By now you probably know that one of the best things you can do for your health is to consume a balanced, nutrient-dense and minimally processed diet. Most people would dub this way of eating as natural, but in today’s world, what does natural really mean?
When seen on ingredient lists, the word natural or natural flavoring can have a strong, positive connotation but this health halo may have some unknown implications. Often seen on the labels of healthy snacks and beverages, natural flavor is defined by the FDA as “substances derived from animals or plants” whereas artificial flavors are synthesized in a lab. The FDA provides an in depth definition of natural flavor or natural flavoring what states that:
The term natural flavor or natural flavoring means the essential oil, oleoresin, essence or extractive, protein hydrolysate, distillate, or any product of roasting, heating or enzymolysis, which contains the flavoring constituents derived from a spice, fruit or fruit juice, vegetable or vegetable juice, edible yeast, herb, bark, bud, root, leaf or similar plant material, meat, seafood, poultry, eggs, dairy products, or fermentation products thereof, whose significant function in food is flavoring rather than nutritional. Natural flavors, include the natural essence or extractives obtained from plants listed in subpart A of part 582 of this chapter, and the substances listed in 172.510 of this chapter.
Does this make natural flavoring better than artificial flavoring? Not necessarily.
According to the Environmental Working Group some natural flavors can actually contain synthetic chemicals. Interestingly enough, the chemical structures of certain artificial flavors and natural flavors may be identical in their composition. The primary issue is that there is not a well-defined production method used for these ‘natural flavors’. Contrary to the United States, the European Union states that the source material “must be produced by a traditional food preparation process that is approved”. The risk of not specifying the production method is that a flavor derived from nature can be destroyed and manipulated to the point of artificial chemical structure.
The Top 3 Concerns with Natural Flavor Ingredients:
- Legally they can contain naturally occurring byproducts, namely MSG, which is a byproduct of glutamate.
The Center for Science in the Public Interest has identified MSG on their list of food additives that some people should avoid. MSG is a recognized excitotoxin, which is a class of amino acids that can over stimulate neurons as well as taste buds. This feature may be particularly enticing to the food industry at large because it keeps you coming back for more. A 2011 interview with two flavorists revealed that one of their goals is to actually make certain foods more addictive. From their perspective, the more that you eat, the better.
There’s some research that shows people who are sensitive to large amounts of MSG and consume large quantities may acquire headaches, nausea, weakness, obesity, migraines, and difficulty breathing. People who are reacting to MSG should be especially cautious of hidden forms such as natural flavors.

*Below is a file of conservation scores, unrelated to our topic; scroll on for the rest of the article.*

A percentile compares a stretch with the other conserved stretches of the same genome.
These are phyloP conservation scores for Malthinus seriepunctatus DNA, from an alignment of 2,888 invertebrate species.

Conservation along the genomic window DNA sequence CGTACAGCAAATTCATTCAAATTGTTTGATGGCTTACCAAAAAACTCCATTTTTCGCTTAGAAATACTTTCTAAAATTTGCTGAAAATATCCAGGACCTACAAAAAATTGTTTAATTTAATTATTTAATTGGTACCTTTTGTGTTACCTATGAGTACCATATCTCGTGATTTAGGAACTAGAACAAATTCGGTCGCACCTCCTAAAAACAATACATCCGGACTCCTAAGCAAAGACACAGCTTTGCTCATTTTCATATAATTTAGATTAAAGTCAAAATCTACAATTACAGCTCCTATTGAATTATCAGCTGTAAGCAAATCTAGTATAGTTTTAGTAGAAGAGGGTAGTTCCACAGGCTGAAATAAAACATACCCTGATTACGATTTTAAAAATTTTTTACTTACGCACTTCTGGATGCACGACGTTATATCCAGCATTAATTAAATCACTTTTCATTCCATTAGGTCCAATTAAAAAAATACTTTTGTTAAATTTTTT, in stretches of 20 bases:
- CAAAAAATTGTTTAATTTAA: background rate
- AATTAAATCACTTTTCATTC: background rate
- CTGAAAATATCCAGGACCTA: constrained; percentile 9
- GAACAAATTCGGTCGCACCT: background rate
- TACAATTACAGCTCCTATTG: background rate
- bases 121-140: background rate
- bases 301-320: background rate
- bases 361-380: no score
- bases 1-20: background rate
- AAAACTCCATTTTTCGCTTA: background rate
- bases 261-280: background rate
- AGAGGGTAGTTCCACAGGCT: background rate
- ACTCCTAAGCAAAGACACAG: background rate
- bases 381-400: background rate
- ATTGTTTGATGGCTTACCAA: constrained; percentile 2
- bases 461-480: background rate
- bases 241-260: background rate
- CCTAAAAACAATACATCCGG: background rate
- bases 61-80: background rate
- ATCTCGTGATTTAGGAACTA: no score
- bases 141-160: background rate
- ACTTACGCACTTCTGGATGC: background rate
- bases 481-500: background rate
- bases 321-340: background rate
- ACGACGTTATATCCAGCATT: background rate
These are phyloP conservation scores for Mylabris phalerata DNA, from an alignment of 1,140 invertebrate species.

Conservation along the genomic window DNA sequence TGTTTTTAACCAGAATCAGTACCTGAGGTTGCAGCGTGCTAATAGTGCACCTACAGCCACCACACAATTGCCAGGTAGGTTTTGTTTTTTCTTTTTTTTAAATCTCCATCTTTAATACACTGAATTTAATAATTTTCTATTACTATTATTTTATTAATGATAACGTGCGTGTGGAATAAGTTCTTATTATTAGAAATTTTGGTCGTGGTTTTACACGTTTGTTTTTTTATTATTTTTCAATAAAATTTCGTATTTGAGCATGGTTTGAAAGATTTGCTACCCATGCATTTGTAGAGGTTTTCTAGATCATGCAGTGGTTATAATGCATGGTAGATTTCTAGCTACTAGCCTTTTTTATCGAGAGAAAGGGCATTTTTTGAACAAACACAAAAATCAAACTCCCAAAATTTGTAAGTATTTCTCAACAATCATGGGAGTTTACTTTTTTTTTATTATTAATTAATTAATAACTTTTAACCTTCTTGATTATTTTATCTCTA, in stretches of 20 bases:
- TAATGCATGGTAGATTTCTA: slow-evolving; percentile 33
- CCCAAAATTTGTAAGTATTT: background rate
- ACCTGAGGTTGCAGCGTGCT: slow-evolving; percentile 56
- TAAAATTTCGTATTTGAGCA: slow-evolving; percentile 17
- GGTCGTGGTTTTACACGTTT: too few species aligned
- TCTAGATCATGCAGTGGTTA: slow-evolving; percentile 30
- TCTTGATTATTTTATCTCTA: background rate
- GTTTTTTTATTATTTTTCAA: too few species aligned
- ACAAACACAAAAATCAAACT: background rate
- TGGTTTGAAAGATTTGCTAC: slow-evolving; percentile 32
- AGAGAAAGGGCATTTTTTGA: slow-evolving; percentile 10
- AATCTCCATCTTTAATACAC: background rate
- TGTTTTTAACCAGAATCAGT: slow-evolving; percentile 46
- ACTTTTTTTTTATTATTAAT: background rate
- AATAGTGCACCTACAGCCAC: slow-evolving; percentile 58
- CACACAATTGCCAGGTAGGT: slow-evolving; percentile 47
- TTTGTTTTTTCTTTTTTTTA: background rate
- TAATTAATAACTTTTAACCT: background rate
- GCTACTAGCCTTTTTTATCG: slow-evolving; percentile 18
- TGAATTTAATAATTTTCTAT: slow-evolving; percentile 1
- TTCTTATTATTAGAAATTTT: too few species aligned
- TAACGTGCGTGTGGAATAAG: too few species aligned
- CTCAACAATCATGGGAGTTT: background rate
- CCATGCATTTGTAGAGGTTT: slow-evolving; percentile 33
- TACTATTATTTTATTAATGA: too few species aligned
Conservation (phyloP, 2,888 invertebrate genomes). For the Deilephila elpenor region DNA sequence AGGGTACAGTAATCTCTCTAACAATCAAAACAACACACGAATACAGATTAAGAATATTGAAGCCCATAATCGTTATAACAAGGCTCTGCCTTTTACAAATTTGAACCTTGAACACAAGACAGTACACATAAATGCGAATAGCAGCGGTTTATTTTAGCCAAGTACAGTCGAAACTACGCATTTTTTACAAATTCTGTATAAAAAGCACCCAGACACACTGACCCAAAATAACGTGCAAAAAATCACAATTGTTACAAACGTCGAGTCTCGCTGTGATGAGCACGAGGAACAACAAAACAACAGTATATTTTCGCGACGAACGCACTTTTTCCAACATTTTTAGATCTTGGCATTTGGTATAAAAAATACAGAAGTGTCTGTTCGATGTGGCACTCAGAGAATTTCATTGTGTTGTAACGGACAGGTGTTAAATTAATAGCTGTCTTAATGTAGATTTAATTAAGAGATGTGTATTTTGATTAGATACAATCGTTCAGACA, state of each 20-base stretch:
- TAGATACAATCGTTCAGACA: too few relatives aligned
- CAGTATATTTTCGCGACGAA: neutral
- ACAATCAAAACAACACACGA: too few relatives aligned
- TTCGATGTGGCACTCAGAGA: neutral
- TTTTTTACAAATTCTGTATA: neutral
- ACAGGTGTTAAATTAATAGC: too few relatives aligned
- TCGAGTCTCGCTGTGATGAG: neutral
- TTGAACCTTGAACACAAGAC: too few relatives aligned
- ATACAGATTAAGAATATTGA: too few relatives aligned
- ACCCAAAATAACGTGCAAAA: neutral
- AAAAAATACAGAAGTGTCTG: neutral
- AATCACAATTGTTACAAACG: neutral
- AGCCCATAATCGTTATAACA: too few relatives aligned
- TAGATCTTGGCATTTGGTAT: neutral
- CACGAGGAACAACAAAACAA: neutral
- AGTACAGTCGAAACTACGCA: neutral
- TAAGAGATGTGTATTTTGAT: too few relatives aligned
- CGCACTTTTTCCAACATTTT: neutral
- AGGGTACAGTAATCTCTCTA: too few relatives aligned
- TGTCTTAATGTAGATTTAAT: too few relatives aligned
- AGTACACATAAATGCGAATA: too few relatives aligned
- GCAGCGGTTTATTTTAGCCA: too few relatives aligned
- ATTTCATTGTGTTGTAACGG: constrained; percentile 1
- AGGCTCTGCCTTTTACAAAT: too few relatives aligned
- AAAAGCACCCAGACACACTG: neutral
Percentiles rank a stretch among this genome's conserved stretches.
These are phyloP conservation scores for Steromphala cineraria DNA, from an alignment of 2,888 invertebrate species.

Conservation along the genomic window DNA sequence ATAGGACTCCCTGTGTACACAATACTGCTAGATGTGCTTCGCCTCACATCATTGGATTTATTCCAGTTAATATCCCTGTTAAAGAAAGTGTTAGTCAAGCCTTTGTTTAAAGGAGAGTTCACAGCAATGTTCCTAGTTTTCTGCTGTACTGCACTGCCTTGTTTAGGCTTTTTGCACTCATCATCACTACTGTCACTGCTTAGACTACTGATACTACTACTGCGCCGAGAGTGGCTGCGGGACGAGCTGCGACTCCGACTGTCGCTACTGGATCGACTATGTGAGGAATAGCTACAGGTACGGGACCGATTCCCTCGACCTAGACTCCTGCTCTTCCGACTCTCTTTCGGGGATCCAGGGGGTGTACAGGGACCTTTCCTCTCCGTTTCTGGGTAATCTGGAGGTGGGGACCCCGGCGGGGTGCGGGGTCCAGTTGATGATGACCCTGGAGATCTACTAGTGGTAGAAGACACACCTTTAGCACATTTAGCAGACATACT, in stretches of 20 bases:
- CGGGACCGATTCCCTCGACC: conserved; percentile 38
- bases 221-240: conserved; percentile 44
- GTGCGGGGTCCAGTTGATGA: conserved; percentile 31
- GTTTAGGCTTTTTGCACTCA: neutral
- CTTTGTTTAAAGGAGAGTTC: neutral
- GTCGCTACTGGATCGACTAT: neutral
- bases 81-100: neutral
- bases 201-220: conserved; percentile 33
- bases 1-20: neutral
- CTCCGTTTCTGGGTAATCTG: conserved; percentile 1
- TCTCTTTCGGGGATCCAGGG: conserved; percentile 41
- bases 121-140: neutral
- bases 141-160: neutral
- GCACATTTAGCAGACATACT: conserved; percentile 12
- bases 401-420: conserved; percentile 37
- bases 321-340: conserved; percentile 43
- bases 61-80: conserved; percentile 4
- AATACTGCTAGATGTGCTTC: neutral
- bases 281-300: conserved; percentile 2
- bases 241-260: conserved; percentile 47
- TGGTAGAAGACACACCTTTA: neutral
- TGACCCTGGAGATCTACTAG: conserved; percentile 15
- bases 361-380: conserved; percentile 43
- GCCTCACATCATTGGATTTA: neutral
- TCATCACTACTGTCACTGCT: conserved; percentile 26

2. Natural Flavors are Risky for Restrictive Diets
For those who are following very specific diets or who have uncommon food allergies, it’s hard to know what is actually in the ‘natural flavors’ that are listed in the ingredient list of many products. This can be very risky for those with serious reactions to certain foods that may be hidden.
3. Natural Flavors Can Contain Synthetic Chemicals and Preservatives
The Environmental Working Group states that it is possible for flavor extracts and ingredients to include genetically engineered crops or the preservative BHA. This is due to the FDA not having strict criteria for ‘natural flavors’. The exception is a product that is certified organic and uses organic natural flavors.
At the end of the day, consumers just want transparency. They want to know what is in the food that they are putting into their bodies. This does not mean that all natural flavors are inherently dangerous, but it does mean that they are not regulated very closely, which provides the opportunity for less optimal ingredients to sneak in. The message to food companies is to step up and inform customers about all of the ingredients that they are about to put into their body.
In the meantime, the best thing for consumers to do is to eat as few processed foods as possible because you won’t find natural flavors hidden in a head of lettuce or a pint of blueberries. At the same time, consumers have a responsibility to continue demanding high quality food ingredients because sometimes processed foods like protein bars and seltzer water seem necessary. You can always call food companies and ask specifically for each of the ingredients and their derivatives to determine if it’s worth consuming.
Brigid Titgemeier, MS, RDN, LD is a functional medicine dietitian nutritionist at the first hospital-based functional medicine center in the country and an adjunct instructor in Cleveland, OH. Brigid is a published author of dozens of articles for U.S. News and World Report, the Huffington Post, Cleveland Clinic Health Essentials, and ivillage. When she’s not working she’s usually in her kitchen experimenting with and photographing new recipes for her blog, Beingbrigid.com. She is completely in her element when she is cooking in the kitchen, practicing yoga, listening to her favorite country artists and relaxing with family and friends.
Contributor: Madeline McDonough